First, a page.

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African campaigners call for nature-positive food systems to overcome hunger

By Xinhua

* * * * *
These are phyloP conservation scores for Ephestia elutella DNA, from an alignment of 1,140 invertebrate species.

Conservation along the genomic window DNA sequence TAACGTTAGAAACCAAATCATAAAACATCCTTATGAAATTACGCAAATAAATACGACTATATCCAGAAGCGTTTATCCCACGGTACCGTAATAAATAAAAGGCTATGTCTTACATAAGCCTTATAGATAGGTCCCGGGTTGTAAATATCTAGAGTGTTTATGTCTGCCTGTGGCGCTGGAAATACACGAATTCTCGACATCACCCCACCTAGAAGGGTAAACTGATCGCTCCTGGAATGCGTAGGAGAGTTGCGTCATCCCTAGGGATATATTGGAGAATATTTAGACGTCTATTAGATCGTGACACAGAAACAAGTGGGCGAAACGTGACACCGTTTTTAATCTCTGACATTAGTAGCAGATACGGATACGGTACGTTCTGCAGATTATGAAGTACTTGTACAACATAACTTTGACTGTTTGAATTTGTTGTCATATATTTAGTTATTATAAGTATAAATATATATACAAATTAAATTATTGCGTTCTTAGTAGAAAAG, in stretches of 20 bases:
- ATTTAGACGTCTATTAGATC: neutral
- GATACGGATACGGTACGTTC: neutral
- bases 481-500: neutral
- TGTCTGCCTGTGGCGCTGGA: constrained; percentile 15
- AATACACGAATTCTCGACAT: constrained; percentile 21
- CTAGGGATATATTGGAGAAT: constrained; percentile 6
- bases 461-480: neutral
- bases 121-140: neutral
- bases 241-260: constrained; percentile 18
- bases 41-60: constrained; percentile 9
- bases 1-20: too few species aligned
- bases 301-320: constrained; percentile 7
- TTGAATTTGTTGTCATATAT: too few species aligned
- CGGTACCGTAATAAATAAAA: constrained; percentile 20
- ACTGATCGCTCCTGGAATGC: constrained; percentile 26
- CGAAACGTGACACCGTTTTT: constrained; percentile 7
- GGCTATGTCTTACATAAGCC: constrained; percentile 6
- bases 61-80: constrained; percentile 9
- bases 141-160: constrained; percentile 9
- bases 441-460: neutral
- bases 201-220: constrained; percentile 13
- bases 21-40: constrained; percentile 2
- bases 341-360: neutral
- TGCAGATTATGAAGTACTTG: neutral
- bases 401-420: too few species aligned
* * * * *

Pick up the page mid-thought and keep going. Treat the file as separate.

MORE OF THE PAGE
NAIROBI, Sept. 8 (Xinhua) — The shift to agricultural systems that are in harmony with nature could be the solution to the hunger and malnutrition crisis affecting many African countries, campaigners said on Thursday at the Africa Climate Week in the Kenyan capital of Nairobi. The campaigners from the Alliance for Food Sovereignty in Africa (AFSA), a green lobby, observed that farming practices that nurture the health of vital ecosystems including forests and peatlands will aid the continent’s quest to overcome hunger, poverty, and the climate crisis. Bridget Mugambe, program coordinator with the AFSA, said producing food in an ecologically friendly manner presents cost-effective solutions to climatic shocks that are taking a toll on many African countries. “Some of these nature-friendly practices like organic farming as opposed to chemical-intensive agriculture are ideal for African smallholder farmers since they guarantee improved food and nutrition security alongside climate resilience,” Mugambe remarked. Kenya is hosting the Africa Climate Week which ends Friday and ran parallel with the Africa Climate Summit that ended Wednesday and drew more than 10,000 participants, including heads of state and government. Mugambe said the Africa Climate Week presents an opportunity for the continent to reimagine its food systems, and align them with nature and indigenous cultural practices. Karen Nekesa, the co-chair of the AFSA climate change working group, said the adoption of people-centered, organic, and carbon-free food production systems will aid Africa’s quest to attain net-zero targets besides enhancing the resilience of subsistence farmers, herders, and fishermen bearing the brunt of climate disasters. According to Nekesa, African countries that have enacted policies and legislation to scale up nature-positive farming systems have responded better to climate emergencies like recurrent drought, water stress, and loss of species. She added that smallholder farmers in the continent should leverage indigenous knowledge, innovations, and peer learning to enable them to scale up low-emission food production practices. Anne Maina, the national coordinator of the Biodiversity and Biosafety Association of Kenya, said African countries should help local farmers conserve seed varieties that have proved resilient to climatic stresses. In addition, Maina noted that mainstreaming agroecology, which is rooted in a harmonious relationship between nature and food production, has proved effective in stabilizing climate at the grassroots level across the sub-Saharan African region. Enditem

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